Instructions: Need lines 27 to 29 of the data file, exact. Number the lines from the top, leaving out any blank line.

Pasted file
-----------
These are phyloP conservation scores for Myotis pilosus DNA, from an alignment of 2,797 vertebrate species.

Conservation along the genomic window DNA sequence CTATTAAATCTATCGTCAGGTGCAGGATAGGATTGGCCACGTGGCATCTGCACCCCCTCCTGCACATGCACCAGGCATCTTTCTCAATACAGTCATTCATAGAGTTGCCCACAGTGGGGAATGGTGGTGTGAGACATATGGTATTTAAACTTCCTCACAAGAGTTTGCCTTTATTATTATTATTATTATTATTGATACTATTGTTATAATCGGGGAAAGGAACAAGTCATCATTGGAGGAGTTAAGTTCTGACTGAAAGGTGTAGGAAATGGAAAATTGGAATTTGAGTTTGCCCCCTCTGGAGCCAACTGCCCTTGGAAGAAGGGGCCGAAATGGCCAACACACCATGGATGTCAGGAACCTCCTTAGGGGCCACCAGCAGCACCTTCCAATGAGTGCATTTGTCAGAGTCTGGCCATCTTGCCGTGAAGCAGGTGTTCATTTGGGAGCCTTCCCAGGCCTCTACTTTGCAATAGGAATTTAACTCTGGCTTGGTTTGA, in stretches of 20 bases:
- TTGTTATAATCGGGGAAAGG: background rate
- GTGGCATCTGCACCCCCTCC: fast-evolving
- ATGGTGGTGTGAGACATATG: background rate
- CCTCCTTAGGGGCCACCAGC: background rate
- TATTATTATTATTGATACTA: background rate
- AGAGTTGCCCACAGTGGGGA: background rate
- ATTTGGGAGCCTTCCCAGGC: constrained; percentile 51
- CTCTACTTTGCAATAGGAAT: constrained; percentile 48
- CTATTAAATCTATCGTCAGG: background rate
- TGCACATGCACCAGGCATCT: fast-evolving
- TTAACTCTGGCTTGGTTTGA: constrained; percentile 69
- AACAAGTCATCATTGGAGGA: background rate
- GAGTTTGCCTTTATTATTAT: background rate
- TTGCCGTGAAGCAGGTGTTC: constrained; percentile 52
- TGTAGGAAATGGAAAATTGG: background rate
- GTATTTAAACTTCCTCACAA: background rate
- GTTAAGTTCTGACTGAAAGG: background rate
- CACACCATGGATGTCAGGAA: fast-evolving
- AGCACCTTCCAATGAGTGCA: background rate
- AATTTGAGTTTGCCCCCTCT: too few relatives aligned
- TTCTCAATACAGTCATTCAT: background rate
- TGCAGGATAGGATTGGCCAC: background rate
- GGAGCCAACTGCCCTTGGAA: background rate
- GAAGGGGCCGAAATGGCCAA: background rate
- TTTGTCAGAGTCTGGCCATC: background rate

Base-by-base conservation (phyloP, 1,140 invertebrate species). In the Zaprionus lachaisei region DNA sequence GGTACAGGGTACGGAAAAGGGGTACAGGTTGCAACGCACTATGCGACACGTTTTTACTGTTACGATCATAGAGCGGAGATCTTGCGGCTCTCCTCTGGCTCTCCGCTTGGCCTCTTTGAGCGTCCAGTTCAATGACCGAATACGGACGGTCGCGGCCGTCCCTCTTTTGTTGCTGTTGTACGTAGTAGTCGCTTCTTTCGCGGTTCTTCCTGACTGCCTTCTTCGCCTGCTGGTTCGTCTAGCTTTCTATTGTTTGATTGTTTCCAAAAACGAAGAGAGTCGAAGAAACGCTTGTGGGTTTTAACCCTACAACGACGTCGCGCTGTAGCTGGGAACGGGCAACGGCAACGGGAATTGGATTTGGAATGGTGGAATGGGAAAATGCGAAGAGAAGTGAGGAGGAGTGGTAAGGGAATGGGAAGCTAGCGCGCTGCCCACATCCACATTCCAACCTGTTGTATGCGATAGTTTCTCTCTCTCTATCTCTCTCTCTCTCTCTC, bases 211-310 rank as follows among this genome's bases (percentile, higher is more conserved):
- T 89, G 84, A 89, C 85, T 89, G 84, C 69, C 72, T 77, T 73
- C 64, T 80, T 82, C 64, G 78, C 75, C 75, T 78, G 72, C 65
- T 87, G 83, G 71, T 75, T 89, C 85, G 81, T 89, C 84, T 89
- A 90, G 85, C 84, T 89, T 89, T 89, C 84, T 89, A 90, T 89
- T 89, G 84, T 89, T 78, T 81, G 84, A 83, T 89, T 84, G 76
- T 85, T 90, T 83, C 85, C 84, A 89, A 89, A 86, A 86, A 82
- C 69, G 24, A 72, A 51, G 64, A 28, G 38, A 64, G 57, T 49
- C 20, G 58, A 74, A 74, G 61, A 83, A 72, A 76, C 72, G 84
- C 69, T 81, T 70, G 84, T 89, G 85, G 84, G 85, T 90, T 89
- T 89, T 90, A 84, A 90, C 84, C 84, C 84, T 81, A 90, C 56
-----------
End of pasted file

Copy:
- TTTGTCAGAGTCTGGCCATC: background rate

Base-by-base conservation (phyloP, 1,140 invertebrate species). In the Zaprionus lachaisei region DNA sequence GGTACAGGGTACGGAAAAGGGGTACAGGTTGCAACGCACTATGCGACACGTTTTTACTGTTACGATCATAGAGCGGAGATCTTGCGGCTCTCCTCTGGCTCTCCGCTTGGCCTCTTTGAGCGTCCAGTTCAATGACCGAATACGGACGGTCGCGGCCGTCCCTCTTTTGTTGCTGTTGTACGTAGTAGTCGCTTCTTTCGCGGTTCTTCCTGACTGCCTTCTTCGCCTGCTGGTTCGTCTAGCTTTCTATTGTTTGATTGTTTCCAAAAACGAAGAGAGTCGAAGAAACGCTTGTGGGTTTTAACCCTACAACGACGTCGCGCTGTAGCTGGGAACGGGCAACGGCAACGGGAATTGGATTTGGAATGGTGGAATGGGAAAATGCGAAGAGAAGTGAGGAGGAGTGGTAAGGGAATGGGAAGCTAGCGCGCTGCCCACATCCACATTCCAACCTGTTGTATGCGATAGTTTCTCTCTCTCTATCTCTCTCTCTCTCTCTC, bases 211-310 rank as follows among this genome's bases (percentile, higher is more conserved):
- T 89, G 84, A 89, C 85, T 89, G 84, C 69, C 72, T 77, T 73